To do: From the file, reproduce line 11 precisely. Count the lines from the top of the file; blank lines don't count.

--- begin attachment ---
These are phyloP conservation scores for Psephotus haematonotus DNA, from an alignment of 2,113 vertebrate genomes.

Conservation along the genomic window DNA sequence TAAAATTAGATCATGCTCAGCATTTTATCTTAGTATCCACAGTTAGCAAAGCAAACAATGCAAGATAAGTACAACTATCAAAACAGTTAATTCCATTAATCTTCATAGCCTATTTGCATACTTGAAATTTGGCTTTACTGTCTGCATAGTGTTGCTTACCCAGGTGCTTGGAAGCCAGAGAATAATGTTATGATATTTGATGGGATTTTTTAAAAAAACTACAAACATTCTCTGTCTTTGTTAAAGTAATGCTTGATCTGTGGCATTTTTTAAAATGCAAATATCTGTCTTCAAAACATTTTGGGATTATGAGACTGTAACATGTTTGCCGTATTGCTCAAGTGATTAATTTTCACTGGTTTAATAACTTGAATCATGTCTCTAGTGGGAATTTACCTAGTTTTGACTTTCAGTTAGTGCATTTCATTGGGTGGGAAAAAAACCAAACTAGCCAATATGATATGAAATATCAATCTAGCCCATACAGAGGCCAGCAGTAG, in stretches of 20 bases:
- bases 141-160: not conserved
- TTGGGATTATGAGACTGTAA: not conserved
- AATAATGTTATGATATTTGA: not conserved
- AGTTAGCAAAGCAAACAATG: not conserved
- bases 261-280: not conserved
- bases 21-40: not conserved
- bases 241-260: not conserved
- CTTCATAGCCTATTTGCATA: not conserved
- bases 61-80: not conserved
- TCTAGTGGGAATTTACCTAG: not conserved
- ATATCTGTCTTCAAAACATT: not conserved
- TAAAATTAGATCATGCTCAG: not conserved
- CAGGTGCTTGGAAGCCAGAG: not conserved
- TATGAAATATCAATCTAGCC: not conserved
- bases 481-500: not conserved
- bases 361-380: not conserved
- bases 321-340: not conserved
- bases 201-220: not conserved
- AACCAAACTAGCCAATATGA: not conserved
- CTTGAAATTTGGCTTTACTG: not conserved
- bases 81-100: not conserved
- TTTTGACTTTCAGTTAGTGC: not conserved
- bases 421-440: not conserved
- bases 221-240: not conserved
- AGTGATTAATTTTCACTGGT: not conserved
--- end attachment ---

- bases 61-80: not conserved